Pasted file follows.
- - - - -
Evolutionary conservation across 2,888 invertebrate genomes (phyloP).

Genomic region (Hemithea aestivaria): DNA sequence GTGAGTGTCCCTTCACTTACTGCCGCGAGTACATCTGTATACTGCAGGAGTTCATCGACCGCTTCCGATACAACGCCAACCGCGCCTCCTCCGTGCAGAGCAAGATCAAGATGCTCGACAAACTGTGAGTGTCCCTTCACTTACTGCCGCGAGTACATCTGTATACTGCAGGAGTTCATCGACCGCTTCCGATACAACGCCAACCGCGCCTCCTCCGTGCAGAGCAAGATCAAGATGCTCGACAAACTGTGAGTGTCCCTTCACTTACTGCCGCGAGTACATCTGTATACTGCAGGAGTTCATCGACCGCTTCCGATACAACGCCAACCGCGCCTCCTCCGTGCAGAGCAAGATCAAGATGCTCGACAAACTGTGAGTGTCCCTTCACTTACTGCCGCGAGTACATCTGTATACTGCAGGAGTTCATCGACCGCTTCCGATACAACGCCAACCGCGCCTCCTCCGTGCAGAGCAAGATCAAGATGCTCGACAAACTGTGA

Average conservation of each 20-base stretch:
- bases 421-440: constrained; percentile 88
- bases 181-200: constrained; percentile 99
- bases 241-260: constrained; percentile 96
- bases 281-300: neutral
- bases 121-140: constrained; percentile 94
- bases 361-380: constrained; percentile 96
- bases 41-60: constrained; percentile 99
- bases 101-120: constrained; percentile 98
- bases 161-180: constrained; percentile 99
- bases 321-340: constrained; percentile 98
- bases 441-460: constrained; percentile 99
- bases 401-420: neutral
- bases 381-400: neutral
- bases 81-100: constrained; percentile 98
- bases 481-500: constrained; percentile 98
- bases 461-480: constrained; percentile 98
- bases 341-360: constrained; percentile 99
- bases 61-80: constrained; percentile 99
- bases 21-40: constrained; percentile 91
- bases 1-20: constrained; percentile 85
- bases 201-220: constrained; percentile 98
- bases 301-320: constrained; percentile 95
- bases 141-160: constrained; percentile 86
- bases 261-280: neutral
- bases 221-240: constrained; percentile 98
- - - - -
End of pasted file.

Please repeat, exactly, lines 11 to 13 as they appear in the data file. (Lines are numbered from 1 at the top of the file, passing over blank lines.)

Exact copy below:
- bases 101-120: constrained; percentile 98
- bases 161-180: constrained; percentile 99
- bases 321-340: constrained; percentile 98